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HomeNewsArchivesSenate Moves on Property Tax Proposal, Holds Back on Borrowing

Senate Moves on Property Tax Proposal, Holds Back on Borrowing

Out of the three financing proposals submitted by the deJongh administration last week, senators moved forward Tuesday with a bill allowing property tax bills to go out at the 1998 levels, but held back on authorizing the government to borrow another $150 million to plug its projected fiscal year 2010 shortfall.
Last week, acting Gov. Gregory R. Francis sent down three proposals that officials have said would help the government overcome a $170 million deficit brought about by a shaky economy and drop in revenues. Along with the property tax bill, Francis submitted a reprogramming that would allow the government to shuffle around some unused funds to pad the budgets of various departments and agencies whose operations are taking a hit, and a proposal that would add another $150 million to the $250 million borrowing authorization senators passed last year in hopes of getting the government some quick cash.
Discussion on the property tax bill was short Tuesday, with many senators simply saying that they had tried to get the government to issue the old bills a couple years ago, but were told by officials that it wasn’t really an option — an argument that government attorneys have held up in court, saying that the governor had recently signed into law a new property tax rate structure that made the old one moot.
The government’s property tax case has been waging on for years with little resolution, save a recent ruling from District Court Judge Curtis Gomez denying the government’s petition to have the bills issued at the new rates and assessment levels until further notice. But he maintained that the 2003 settlement agreement stemming from the lawsuit doesn’t mean the government can’t tax — it just has to stick with the 1998 data, until the injunction is lifted.
But the provision that would allow the government to sell the 2007 property tax receipts was included in the new borrowing bill, which is still on the back burner.
It appeared Tuesday that many had interpreted the latter proposal to mean that the government was going to be using a third party to collect the outstanding tax payments, which Francis tried to clarify in a press release sent out early in the day.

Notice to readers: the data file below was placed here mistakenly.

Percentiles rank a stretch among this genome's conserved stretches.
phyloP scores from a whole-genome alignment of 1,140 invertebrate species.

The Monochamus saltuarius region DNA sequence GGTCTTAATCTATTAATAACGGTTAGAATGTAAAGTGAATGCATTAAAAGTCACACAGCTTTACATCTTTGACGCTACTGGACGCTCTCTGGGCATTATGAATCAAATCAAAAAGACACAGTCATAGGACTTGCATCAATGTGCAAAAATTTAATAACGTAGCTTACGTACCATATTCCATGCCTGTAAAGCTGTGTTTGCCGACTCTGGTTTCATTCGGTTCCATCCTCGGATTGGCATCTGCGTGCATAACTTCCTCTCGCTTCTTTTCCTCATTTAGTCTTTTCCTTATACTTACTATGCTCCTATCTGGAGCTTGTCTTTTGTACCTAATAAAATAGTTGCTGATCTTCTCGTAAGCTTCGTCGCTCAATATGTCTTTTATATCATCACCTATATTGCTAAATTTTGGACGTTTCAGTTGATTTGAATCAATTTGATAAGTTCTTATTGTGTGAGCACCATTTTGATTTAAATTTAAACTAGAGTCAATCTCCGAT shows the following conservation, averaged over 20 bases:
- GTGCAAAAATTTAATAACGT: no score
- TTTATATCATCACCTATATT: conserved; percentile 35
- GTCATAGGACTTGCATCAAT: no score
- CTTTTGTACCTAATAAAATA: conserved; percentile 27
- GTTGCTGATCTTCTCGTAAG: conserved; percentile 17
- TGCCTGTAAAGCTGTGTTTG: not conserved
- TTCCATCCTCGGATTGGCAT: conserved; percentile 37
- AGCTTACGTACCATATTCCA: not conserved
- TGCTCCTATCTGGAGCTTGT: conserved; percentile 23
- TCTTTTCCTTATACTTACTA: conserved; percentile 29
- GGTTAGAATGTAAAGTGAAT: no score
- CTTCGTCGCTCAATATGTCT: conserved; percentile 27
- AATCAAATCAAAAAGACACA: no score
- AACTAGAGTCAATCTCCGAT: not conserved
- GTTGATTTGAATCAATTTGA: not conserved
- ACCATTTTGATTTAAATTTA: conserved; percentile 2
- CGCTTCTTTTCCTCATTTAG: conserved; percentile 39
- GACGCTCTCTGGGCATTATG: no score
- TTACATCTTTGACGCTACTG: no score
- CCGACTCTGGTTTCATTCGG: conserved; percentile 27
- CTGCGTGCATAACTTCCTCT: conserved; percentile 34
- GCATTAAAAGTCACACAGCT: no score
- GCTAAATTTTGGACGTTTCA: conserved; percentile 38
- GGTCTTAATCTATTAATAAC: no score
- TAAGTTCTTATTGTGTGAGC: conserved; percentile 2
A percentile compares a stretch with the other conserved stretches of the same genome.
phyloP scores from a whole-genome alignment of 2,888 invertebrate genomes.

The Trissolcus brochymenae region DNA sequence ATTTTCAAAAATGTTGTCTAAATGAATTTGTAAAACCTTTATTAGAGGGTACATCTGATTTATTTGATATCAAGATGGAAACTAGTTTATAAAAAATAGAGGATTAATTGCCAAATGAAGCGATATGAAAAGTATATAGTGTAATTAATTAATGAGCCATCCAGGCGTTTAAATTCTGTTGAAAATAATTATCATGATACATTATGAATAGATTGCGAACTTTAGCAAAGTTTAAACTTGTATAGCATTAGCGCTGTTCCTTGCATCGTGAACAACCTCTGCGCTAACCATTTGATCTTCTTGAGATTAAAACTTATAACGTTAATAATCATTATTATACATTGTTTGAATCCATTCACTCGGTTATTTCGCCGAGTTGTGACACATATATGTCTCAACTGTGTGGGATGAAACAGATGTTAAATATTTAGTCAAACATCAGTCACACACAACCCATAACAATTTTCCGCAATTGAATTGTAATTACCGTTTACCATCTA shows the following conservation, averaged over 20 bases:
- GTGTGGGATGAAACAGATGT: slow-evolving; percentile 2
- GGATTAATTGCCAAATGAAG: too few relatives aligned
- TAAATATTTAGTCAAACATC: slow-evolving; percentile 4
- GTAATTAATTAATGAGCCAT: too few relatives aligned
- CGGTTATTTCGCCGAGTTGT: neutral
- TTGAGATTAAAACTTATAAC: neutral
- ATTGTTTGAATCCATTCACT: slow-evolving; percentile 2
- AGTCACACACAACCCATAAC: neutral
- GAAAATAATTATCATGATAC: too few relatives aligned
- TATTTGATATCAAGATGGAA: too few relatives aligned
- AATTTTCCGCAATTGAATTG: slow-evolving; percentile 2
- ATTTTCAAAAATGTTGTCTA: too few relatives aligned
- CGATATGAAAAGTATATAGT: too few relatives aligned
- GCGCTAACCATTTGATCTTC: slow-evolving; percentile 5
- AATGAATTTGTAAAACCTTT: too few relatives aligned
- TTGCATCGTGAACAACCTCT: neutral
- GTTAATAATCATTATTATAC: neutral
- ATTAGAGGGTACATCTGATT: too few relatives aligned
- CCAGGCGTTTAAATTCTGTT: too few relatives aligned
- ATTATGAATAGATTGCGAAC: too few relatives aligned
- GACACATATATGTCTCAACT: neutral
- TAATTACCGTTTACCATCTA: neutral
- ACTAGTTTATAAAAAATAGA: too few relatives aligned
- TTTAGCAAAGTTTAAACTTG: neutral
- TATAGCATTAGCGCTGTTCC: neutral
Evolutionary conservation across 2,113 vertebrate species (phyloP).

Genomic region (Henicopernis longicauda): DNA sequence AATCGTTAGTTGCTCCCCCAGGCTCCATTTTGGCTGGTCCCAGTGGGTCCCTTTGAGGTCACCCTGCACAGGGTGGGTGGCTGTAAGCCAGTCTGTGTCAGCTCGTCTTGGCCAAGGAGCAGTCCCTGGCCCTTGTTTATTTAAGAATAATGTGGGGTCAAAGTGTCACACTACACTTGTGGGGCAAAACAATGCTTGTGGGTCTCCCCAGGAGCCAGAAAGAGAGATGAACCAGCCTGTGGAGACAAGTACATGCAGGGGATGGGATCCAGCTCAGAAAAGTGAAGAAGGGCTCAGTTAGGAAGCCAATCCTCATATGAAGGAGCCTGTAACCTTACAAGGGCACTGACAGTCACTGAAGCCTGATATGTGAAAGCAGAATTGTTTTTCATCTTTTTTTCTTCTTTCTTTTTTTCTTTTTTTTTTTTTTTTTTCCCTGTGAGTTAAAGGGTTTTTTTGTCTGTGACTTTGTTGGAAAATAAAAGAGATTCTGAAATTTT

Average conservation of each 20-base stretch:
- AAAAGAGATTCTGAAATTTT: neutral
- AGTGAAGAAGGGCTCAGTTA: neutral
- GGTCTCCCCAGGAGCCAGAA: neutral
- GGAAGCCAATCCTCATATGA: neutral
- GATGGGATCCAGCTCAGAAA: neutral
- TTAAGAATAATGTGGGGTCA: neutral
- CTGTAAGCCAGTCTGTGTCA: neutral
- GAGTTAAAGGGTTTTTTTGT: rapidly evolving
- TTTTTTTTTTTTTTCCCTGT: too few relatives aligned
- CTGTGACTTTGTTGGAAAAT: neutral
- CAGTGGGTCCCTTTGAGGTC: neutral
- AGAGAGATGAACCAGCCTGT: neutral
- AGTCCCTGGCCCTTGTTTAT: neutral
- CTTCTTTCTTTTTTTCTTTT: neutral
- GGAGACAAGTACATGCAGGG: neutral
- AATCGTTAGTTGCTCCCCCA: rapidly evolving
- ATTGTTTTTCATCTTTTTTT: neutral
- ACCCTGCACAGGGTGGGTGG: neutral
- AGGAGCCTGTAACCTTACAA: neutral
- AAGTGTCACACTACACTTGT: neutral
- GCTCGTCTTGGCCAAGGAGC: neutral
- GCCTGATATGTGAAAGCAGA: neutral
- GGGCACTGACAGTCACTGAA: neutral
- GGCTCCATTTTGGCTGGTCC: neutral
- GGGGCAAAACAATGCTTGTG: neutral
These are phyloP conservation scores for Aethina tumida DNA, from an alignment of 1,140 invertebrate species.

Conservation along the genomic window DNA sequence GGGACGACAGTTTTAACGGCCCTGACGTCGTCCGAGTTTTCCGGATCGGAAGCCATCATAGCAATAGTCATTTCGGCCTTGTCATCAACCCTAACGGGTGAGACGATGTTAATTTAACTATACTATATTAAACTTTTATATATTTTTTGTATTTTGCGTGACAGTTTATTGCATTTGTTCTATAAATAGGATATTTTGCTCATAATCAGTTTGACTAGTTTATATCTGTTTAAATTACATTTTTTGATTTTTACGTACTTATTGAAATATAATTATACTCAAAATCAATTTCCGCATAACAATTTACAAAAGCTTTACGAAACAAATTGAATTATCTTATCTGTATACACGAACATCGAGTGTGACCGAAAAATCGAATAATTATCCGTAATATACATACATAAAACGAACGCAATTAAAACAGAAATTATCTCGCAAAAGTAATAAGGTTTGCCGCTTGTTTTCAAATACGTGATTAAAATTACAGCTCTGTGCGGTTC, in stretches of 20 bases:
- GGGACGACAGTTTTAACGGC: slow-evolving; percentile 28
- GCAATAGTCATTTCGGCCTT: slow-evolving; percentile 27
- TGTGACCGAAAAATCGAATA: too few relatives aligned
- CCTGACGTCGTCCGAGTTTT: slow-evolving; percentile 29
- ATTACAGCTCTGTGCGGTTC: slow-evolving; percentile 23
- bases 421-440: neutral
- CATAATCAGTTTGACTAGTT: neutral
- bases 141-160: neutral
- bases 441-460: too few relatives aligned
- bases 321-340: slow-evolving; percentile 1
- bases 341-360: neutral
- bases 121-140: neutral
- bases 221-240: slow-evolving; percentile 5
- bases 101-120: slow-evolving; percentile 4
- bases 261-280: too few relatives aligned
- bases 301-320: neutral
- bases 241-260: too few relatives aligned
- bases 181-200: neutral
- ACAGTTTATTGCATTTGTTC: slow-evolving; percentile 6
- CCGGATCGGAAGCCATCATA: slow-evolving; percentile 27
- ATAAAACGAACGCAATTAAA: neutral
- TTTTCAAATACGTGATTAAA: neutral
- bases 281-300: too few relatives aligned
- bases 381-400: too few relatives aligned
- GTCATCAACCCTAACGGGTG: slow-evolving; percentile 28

"The proposed legislation seeks only to use the real property tax receipts as collateral for loans that would allow us to maintain overall government operations,” Francis explained, adding that if the bill were to be approved, payments would still be paid directly to the Lieutenant Governor’s Office.
Francis’ statement didn’t factor into the conversation during the session, with most senators only saying that they were not for privatization or the collection of more than one property tax bill per year.
Meanwhile, amendments tacked onto the bill:
-prevent the government from adding any interest or penalties to the 2006 through 2008 tax bills;
-give property tax exemptions to rental units paid for by federal low-income housing tax credits (the exemption, according to amendment sponsor Sen. Shawn-Michael Malone, was made available to the residents of Patriot Manor, and is now being extended to similar developments for 15 years);
-allow the V.I. Housing Finance Authority to build units up to three stories high;
-mandate the governor to submit certain documentation to the Legislature before and after the government goes out to borrow any more money; and
-require the government to submit a report on federal economic stimulus funds being used in the territory by June 30 and Dec. 30 of each year, and make use of those funds subject to review by the Senate’s Committee of the Whole.
All senators were present during Tuesday’s session.

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